Palazzo Vecchio – Sala d’Arme – Florence, Italy
November 1-13, 2016
Open daily 11am-7pm, free entrance
Fifty years ago this month, on November 4, 1966, the Arno River swelled over its boundaries and the great flood of Florence devastated the city destroying lives, livelihoods, property, works of art and historic books. Alfabeti Sommersi (Submerged Alfabets), a unique exhibition held through November 13, 2016 in the Palazzo Vecchio, remembers the event by reflecting on the theme of memory and the book. A documentary color film shot in super-8 by Beppe Fantacci is projected on the walls within the monumental arches of the interior architecture of the Sala d’Arme while work by two great contemporary artists, Emilio Isgrò and Anselm Kiefer, is exhibited together for the first time, curated by Marco Bazzini and Sergio Risaliti, in collaboration with the Lia Rumma and Tornabuoni Arte galleries.
Eight large-scale “books” are presented by Kiefer and Isgrò paying homage to the hundreds of historic books and illuminated manuscripts which were destroyed in the great flood when raging waters and mud invaded the Biblioteca Nazionale Centrale and other historic archives. The important artistic and historic heritage that was damaged or lost during the flood is symbolized by the book and by the famous Crucifix by Cimabue that was irretrievably scarred in the Basilica of Santa Croce. In both Kiefer’s and Isgrò’s work, the book is a subject loaded with universal meanings and interpretations.
Many of these treasures were saved in a chain of friendship and solidarity that involved volunteers from all over the world, the famous “mud angels.” Among these was a young Emilio Isgrò (Barcellona Pozzo di Gotto, Messina, 1937), who was at the time a young journalist reporting from from Florence.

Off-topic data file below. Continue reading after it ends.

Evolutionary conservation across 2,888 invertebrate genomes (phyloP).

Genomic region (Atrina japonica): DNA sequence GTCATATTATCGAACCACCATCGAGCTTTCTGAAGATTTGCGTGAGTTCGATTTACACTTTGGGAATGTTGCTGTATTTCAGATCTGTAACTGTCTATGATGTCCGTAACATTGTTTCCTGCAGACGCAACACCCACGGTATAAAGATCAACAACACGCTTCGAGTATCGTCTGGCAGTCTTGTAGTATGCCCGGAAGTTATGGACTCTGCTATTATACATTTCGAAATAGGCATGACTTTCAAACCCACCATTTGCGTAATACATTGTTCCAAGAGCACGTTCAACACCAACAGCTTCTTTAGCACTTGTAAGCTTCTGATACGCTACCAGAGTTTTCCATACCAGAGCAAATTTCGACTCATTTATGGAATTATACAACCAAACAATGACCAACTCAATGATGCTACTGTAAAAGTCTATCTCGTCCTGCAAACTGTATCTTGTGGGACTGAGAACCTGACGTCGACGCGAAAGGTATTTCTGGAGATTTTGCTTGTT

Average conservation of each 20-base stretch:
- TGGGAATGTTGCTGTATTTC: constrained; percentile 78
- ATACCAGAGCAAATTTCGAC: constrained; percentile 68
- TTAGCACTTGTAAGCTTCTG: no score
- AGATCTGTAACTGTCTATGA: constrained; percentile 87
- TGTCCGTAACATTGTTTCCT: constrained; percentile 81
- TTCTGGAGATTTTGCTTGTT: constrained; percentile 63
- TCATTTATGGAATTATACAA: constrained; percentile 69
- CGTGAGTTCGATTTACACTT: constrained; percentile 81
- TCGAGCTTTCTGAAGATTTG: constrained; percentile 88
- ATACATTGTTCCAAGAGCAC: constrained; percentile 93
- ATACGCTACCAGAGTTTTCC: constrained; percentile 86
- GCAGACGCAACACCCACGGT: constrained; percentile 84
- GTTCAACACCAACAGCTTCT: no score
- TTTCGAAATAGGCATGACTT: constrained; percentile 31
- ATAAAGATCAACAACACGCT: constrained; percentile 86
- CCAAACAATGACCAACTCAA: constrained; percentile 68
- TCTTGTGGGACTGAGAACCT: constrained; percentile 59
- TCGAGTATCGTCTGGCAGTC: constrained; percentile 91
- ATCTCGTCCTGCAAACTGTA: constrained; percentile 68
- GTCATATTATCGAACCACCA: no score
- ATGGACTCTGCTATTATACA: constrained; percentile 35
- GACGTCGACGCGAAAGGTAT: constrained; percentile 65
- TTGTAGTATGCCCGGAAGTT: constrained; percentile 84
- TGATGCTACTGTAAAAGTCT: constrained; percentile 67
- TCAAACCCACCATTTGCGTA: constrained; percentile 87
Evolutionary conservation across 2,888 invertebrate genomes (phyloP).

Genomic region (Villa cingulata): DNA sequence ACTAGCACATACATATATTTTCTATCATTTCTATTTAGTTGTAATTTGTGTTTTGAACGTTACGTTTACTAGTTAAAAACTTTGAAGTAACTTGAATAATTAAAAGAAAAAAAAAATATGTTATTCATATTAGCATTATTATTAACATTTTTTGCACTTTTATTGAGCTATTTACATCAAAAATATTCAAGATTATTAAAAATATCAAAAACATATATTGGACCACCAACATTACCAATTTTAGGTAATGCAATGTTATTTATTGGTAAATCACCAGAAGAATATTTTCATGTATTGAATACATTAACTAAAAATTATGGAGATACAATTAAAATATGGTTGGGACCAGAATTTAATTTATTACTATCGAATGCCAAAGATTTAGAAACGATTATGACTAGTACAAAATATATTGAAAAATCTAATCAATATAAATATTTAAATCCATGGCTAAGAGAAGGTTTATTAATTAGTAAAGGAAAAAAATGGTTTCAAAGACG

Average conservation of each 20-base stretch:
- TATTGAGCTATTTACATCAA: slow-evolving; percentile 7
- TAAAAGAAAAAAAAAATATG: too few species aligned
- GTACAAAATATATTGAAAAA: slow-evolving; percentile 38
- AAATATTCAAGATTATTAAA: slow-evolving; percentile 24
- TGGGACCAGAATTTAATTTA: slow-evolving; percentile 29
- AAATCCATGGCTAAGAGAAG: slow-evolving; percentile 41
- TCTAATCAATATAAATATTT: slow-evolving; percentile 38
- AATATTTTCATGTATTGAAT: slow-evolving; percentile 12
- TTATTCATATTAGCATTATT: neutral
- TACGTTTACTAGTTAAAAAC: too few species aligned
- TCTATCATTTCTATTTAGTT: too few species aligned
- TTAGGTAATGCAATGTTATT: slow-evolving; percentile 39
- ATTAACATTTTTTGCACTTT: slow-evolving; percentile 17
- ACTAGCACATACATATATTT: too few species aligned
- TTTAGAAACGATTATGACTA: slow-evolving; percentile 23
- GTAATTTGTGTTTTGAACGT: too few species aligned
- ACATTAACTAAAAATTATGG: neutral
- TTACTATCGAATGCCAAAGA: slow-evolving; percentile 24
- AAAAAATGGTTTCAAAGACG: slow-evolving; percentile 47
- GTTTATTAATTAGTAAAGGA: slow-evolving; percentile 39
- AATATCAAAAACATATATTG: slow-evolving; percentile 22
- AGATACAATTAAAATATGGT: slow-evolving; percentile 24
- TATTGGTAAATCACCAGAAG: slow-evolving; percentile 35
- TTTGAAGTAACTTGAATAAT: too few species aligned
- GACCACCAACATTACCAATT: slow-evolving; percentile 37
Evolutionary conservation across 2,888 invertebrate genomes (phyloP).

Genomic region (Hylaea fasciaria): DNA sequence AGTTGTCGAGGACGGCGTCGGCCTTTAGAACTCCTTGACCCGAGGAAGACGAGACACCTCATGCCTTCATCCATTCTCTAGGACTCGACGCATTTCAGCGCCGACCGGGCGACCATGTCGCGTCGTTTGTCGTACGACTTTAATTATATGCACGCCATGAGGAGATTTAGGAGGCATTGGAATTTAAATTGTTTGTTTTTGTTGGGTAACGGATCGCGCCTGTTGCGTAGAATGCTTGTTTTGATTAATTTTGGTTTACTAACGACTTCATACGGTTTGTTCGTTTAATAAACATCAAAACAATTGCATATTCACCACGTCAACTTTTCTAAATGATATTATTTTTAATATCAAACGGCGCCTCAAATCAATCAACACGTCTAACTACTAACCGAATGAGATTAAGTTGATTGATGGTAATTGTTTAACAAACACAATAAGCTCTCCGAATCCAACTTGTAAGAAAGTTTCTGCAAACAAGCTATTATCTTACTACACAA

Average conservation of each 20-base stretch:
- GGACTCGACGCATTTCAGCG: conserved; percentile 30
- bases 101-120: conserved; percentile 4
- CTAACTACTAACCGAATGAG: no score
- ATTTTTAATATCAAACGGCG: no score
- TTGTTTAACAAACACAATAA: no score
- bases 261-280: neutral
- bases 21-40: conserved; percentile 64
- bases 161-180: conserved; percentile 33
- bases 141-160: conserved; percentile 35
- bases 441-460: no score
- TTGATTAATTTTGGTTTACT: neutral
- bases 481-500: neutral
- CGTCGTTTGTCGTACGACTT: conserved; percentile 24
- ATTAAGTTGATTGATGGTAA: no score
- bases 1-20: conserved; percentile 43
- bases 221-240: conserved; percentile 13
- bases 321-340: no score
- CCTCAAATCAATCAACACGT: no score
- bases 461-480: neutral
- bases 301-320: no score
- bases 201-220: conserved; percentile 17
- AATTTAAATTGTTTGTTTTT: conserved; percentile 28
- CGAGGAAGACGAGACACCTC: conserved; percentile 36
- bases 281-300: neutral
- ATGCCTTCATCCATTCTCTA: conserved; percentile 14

Considered one of the innovators of Italian artistic language after the Second World War, Emilio Isgrò is the undisputed father of erasure, a creative act that began in the early sixties and is still seen as a contemporary statement. The words are blocked out with bold graphics that erase the text, censoring and fragmenting the original meaning by exposing only select words. The deleted sense of meaning interrupts the original relationship between words, creating a new understanding, not unlike the ephemeral information that was deleted during the flood. The newly interpreted pages become graphic symbols of text and marks creating a poetic, almost musical rhythm and a new language of concept and memory, exposing only the primary essence.
The books of Anselm Kiefer (Donaueschingen, March 8, 1945) are instead rich in layers of specific materials, visual reference, conceptual iconography, myth and memory. One of the greatest innovators of poetic pictorial/sculptural language, much of Kiefer’s work is inspired by the troubled history and memory of Germany and its people, expressed in universal feelings of pain caused by the tragedy of war and the Holocaust.
Among his favorite subjects are the library and the book, representing knowledge, civilizations, and places of memory and archive. Keifer’s books reflect on the dilemma between images and words, of the seeing and knowing. They create a new dialogue between man, nature, and the cosmos. His works are heavy and dimensional in imagery as well as in material, usually humble, natural materials from the landscape, often in a state of transformation. One of the books on display in Alfabeti Sommersi are with pages made from lead, a specifically paradoxical and symbolic material choice, with beautiful patinas created with alchemy, aged or damaged surfaces. He has also produced art books in which unites text, paintings, photographs, and collages, referencing to history, and things that have vanished.
“In alchemy, lead needs the lowest grade for it transformation in gold. It is both a cold and heavy metal linked to Saturn and melancholia, and a more spiritual metal due to its silver components.” – Anselm Kiefer